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GM Food Safety Assessment tools for trainers







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    Book (series)
    Expanding mariculture farther offshore - Technical, environmental, spatial and governance challenges 2013
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    This document contains the proceedings of the technical workshop entitled “Expanding mariculture: technical, environmental, spatial and governance challenges”, held from 22 to 25 March 2010, in Orbetello, Italy, and organized by the Aquaculture Branch of the Fisheries and Aquaculture Department of the Food and Agriculture Organization of the United Nations (FAO). The objective of this workshop was to discuss the growing need to increasingly transfer land-based and coastal aquaculture production systems farther off the coast and provide recommendations for action to FAO, governments and the private sector. The workshop experts proposed general “operational criteria” for defining mariculture activities in three broad categories: (i) coastal mariculture, (ii) off the coast mariculture and (iii) offshore mariculture. Offshore mariculture is likely to offer significant opportunities for food production and development to many coastal countries, especially in regions where the availability o f land, nearshore space and freshwater are limited resources. Mariculture is also recognized as a relevant producer of the protein that the global population will need in the coming decades. It is likely that species with the highest production today, such as salmon, will initially drive the development of offshore mariculture. Nevertheless, the workshop agreed that additional efforts are necessary to define optimal species and improve efforts in the development and transfer of technologies that can facilitate offshore mariculture development. The workshop discussions and reviews indicate large potential for the development of offshore mariculture although more detailed assessments are needed to determine the regions and countries that are most promising for development. It is also recommended that efforts be increased to farm lower trophic levels species and optimize feeds and feeding in order to minimize ecosystems impacts and ensure long-term sustainability. Similarly, risk assessme nts and/or environmental impact assessment and monitoring must always be in place before establishing offshore farms, and permanent environmental monitoring must be ensured. All coastal nations should be prepared to engage actively in developing the technological, legal and financial frameworks needed to support the future development of offshore mariculture to meet global food needs. The workshop report highlights the major opportunities and challenges for a sustainable mariculture industry to grow and further expand off the coast. In particular, the workshop recommended that FAO should provide a forum through which the potential importance of the sea in future food production can be communicated to the public and specific groups of stakeholders and to support its Members and industry in the development needed to expand mariculture to offshore locations. The proceedings include the workshop report and an the accompanying CD–ROM containing six reviews covering technical, environmental, economic and marketing, policy and governance issues, and two case studies on highfin amberjack (Seriola rivoliana) offshore farming in Hawaii (the United States of America) and one on salmon farming in Chile.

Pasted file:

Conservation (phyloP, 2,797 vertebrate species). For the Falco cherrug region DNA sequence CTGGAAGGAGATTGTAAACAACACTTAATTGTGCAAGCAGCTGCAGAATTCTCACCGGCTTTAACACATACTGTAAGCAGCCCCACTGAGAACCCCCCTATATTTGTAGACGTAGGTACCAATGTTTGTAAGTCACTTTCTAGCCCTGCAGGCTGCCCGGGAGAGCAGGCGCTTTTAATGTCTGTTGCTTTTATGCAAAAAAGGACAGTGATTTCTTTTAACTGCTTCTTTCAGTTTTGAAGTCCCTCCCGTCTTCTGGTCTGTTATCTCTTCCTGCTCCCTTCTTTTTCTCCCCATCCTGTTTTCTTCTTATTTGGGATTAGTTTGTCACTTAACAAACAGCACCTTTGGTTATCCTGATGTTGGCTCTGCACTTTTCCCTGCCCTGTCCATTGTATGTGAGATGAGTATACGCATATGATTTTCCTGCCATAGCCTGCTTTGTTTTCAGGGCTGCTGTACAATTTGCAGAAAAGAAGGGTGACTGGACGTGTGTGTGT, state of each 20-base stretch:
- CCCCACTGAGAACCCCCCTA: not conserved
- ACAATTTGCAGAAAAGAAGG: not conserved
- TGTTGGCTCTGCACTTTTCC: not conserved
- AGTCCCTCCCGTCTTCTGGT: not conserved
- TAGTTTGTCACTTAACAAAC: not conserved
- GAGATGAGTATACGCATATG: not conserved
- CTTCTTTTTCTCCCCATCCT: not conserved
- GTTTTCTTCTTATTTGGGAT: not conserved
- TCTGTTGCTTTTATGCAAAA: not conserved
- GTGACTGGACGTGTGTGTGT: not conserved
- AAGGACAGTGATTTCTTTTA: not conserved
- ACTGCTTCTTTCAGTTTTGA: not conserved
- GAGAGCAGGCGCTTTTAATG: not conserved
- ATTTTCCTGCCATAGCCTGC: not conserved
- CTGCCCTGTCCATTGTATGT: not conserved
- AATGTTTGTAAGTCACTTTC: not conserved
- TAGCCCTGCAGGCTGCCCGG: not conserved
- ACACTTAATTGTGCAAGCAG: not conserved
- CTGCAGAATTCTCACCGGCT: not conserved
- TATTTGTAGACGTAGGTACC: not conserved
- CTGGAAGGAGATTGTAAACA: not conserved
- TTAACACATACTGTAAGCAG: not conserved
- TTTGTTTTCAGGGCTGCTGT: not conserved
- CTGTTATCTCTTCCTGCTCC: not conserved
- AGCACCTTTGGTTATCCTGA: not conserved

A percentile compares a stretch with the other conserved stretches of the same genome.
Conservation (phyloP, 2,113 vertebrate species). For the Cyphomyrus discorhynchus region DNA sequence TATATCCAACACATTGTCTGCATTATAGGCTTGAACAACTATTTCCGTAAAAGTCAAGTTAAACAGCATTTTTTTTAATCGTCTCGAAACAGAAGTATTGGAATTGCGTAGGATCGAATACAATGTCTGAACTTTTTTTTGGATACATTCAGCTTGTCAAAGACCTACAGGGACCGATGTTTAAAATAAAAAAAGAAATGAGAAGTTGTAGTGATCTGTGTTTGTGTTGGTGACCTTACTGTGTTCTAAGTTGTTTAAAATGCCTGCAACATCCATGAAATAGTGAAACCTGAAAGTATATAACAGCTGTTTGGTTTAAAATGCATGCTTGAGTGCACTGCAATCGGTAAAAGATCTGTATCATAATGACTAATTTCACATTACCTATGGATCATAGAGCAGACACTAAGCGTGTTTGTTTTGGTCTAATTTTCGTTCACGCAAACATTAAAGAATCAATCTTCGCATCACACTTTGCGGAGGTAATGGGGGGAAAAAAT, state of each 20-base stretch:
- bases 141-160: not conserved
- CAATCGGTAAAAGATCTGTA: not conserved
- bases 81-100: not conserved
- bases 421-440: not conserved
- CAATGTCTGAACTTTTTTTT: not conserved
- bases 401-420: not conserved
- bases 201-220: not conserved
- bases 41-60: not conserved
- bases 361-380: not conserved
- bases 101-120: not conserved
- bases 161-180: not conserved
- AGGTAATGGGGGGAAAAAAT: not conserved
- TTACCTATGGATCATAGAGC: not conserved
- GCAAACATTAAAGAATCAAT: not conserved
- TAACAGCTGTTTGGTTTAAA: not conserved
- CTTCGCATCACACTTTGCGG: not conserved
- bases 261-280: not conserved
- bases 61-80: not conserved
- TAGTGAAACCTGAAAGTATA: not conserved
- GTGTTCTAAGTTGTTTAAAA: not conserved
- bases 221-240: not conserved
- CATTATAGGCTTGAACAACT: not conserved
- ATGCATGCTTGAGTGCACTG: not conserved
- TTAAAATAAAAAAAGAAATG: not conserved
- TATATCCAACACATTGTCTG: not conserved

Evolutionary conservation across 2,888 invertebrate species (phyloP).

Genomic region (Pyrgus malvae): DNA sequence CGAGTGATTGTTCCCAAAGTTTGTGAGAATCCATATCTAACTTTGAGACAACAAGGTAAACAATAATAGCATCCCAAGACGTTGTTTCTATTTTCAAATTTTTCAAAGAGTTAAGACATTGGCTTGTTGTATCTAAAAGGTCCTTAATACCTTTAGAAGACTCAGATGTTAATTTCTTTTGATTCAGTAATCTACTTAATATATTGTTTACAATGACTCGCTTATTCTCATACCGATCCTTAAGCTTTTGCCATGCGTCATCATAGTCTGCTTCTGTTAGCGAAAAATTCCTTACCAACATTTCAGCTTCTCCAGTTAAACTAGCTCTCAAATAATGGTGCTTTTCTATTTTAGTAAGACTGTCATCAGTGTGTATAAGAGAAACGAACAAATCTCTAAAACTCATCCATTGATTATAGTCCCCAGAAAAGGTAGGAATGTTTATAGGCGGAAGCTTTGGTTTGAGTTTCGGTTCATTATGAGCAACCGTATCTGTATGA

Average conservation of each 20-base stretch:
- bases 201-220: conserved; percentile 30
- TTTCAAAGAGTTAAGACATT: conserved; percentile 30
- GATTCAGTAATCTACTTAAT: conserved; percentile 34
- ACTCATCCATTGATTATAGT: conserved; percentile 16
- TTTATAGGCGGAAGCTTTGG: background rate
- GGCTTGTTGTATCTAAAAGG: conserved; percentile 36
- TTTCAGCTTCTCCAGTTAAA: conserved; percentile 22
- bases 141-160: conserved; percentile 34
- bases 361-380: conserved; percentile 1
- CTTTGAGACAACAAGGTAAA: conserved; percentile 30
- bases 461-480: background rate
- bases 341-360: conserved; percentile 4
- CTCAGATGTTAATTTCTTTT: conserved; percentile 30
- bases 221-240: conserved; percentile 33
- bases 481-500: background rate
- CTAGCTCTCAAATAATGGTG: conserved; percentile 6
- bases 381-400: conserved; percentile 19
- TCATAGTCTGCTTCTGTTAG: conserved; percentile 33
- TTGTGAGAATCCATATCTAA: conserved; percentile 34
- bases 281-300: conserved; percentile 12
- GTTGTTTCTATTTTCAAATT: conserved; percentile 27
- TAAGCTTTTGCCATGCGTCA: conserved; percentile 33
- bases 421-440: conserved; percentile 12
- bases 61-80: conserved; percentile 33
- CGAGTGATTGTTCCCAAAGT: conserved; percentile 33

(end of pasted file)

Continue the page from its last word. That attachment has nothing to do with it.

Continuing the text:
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    Brochure, flyer, fact-sheet
    FAO GM Foods Platform 2014
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    The FAO GM Foods Platform is a simple online platform for Codex Members to share information on safety assessments of foods derived from recombinant-DNA plants authorized in accordance with the Codex “Guideline for the conduct of food safety assessment of foods derived from recombinant-DNA plants” (CAC/GL 45-2003, annex III adopted in 2008). The full set of Highlights on FAO food safety and quality activities is available at the following Url: http://www.fao.org/3/a-au638e/index.html.
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    Document
    FAO/WHO Expert Consultation on the Safety Assessment of Foods Derived from Recombinant-DNA Animals. Report
    Geneva, Switzerland, 26 February – 2 March 2007
    2007
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    A joint FAO/WHO Expert Consultation on the Safety Assessment of Foods Derived from Recombinant-DNA Animals was held at the Headquarters of the World Health Organization (WHO) in Geneva from 26 February to 2 March 2007. The objective was to provide scientific advice to FAO/WHO and their Member States on two sets of questions regarding: i) marker and reporter genes; and ii) non-heritable applications. The Codex ad hoc Intergovernmental Task Force on Foods Derived from Biotechnology had specificall y requested advice on these questions. This Consultation built upon the conclusions and recommendations from the Joint FAO/WHO Expert Consultation on the Safety Assessment of Foods Derived from Genetically Modified Animals, including Fish (FAO/WHO 2004). A variety of reporter and selectable marker genes are used extensively in plants and laboratory animals and are now being used in food animals. Few non-antibiotic resistance marker and reporter genes are currently used for producing recombinant- DNA animals intended for food and no studies are available on their food safety. It would be desirable to develop new selectable marker genes that do not confer antibiotic resistance.

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